25 Types of Axes (And How To Use Them)


People have been using axes since ancient times, but the tool has come a long way since then. Nowadays, we have specialized axes that have been specifically designed for certain applications....
 
With so many choices, it now becomes a matter of picking the right tool for the job. Some axes are still made to cut wood or for survival, while others can be more accurately described as souvenirs or display items. Here is a long list of the types of axes that you’re likely to encounter.

25 Types of Axes



A hatchet can be simply described as a small axe designed for one-handed use. Lightweight and compact, hatchets are ideal if you are planning to go on a hike or in any situation where mobility is crucial. It’s also a very versatile tool that can be used in just about any situation that calls for an axe or a knife.

What it’s used for

  • Hatchets are most often used for preparing kindling or pruning trees. Felling trees and chopping firewood is also within the realm of a hatchet’s capabilities but will take more effort than a larger axe.
  • Most hatchets come with a flat hammerhead opposite the cutting edge. This is useful for driving stakes on the ground while setting up camp or chipping away at a piece of rock for a makeshift firestarter. During winter, the hammerhead can also be used to strike the ice to make a hole for some ice fishing.
  • In some cases, a hatchet can be used as a replacement for the standard pocket knife. If you plan on catching some game for food, a hatchet can be used to cut out the meat and remove any bone or cartilage.

Features

  • Small, lightweight, and portable
  • Comes with either wood or synthetic (fiberglass) handles
  • Has a flat hammerhead opposite the cutting edge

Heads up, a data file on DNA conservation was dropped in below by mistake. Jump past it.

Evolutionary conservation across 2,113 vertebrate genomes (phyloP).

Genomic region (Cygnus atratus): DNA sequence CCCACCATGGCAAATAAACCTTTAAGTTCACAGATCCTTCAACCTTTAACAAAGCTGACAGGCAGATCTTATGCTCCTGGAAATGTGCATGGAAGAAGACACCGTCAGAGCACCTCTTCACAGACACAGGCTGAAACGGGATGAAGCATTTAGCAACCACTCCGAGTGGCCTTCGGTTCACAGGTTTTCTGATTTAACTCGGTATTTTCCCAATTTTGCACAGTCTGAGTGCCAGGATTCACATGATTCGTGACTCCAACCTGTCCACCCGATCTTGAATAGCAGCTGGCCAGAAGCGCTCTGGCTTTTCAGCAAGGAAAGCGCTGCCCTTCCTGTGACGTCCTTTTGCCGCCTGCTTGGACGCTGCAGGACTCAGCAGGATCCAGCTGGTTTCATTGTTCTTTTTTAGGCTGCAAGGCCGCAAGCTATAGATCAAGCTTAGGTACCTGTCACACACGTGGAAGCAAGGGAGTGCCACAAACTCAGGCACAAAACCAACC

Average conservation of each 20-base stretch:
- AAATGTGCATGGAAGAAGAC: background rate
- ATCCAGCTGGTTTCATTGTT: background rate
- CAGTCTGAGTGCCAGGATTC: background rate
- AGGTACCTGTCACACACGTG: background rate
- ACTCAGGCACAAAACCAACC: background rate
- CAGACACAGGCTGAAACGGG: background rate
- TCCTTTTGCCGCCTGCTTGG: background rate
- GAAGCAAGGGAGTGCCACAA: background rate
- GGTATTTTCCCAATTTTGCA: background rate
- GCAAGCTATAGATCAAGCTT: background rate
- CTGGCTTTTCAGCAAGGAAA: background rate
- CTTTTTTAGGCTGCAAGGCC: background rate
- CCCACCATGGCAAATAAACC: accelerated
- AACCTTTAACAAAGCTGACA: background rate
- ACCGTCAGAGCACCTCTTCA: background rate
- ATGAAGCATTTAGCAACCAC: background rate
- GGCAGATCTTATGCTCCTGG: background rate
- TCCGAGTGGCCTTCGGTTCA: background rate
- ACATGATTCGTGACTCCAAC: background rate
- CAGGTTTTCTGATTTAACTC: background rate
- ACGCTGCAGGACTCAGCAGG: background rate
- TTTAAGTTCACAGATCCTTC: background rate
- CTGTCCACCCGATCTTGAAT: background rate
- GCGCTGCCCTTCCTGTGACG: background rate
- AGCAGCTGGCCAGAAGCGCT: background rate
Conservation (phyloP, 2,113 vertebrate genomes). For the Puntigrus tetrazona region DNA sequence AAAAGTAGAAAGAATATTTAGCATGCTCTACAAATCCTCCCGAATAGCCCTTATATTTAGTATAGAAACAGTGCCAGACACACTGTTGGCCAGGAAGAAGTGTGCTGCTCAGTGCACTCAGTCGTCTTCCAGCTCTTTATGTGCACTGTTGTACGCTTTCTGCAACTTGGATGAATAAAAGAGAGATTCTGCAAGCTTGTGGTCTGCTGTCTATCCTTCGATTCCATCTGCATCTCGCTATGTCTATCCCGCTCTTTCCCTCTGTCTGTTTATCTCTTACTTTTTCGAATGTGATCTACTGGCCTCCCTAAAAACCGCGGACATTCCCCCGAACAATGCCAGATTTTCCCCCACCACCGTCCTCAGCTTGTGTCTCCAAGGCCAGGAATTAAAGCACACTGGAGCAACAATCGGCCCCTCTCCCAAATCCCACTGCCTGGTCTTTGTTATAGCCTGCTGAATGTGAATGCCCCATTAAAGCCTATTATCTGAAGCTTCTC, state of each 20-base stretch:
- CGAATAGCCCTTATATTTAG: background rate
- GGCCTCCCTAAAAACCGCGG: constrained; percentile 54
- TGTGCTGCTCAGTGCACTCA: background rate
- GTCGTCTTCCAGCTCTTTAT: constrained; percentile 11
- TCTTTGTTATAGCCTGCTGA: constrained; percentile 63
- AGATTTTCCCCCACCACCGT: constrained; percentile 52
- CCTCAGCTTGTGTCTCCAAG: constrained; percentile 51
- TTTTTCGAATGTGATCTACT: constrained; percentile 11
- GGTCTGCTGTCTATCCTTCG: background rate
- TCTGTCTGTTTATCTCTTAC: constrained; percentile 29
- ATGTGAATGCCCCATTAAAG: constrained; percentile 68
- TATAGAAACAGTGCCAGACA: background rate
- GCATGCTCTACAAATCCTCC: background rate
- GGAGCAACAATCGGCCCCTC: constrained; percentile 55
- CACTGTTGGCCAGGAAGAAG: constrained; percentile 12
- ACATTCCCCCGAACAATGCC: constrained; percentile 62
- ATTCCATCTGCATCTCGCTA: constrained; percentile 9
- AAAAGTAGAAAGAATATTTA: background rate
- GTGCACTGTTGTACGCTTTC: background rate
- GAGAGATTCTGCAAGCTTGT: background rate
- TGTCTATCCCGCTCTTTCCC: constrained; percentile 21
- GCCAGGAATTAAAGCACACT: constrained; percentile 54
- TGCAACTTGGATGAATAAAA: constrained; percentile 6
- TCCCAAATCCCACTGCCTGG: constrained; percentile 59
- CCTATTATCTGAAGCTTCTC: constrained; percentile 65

Our recommendation: Fiskars X7 Hatchet


As the name implies, a felling axe is specifically designed for felling a tree. They have very long handles (28 to 36 inches) and an extremely sharp blade made to across the wood grain. Most felling axes come with wooden handles and a moderately heavy axe head (2.5 to 3.5 pounds)

What it’s used for

  • A felling axe must be used only for its intended purpose – for felling a tree. Due to its form factor, some may be tempted to use a felling axe to split firewood. This is a bad idea as the sharp edge will only result in the axe getting stuck in the wood.

Features

  • Very sharp cutting edge
  • Long wooden handles
  • Moderately heavy axe head

If you need to split firewood, then a splitting maul is the ideal tool. Instead of a sharp edge, a splitting maul sports a wedge-shaped head that weighs about 7 to 12 lbs. This combination of a heavy head and a dull edge rends logs along the grain instead of cutting through them.
 
Splitting mauls also typically come with a flat hammerhead opposite the cutting edge. This can be used to drive a separate splitter through the log in case the splitting maul alone cannot do the job.

The straight handle allows the user to more smoothly follow through the swing, making it easier to drive the maul deeper into a log. Just like felling axes, the handles of splitting mauls are typically quite long and range from 27 to 36 inches.

What it’s used for

  • There is no better tool for the heavy-duty splitting of firewood than a splitting maul. The length, weight, and shape of the head of a splitting maul all combine to make this task incredibly easy. When splitting firewood with a splitting maul, all you have to do is take a swing and let physics do the work.

Features

  • Wedge-shaped head
  • Very heavy axe head
  • Straight and long handle
  • Broad butt can be used as a makeshift hammer

The double bit axe is a versatile tool, which should be quite obvious given that it has two blades. One blade is kept sharper for cutting across the grain while the blunt edge is more effective for making deep cuts along the grain.

The larger axe head also gives a double bit axe the advantage of more heft. Whether for splitting firewood or felling a tree, the added weight should make the job a little easier. However, this also means that carrying a double bit axe around can be difficult and downright dangerous if not done properly.

What it’s used for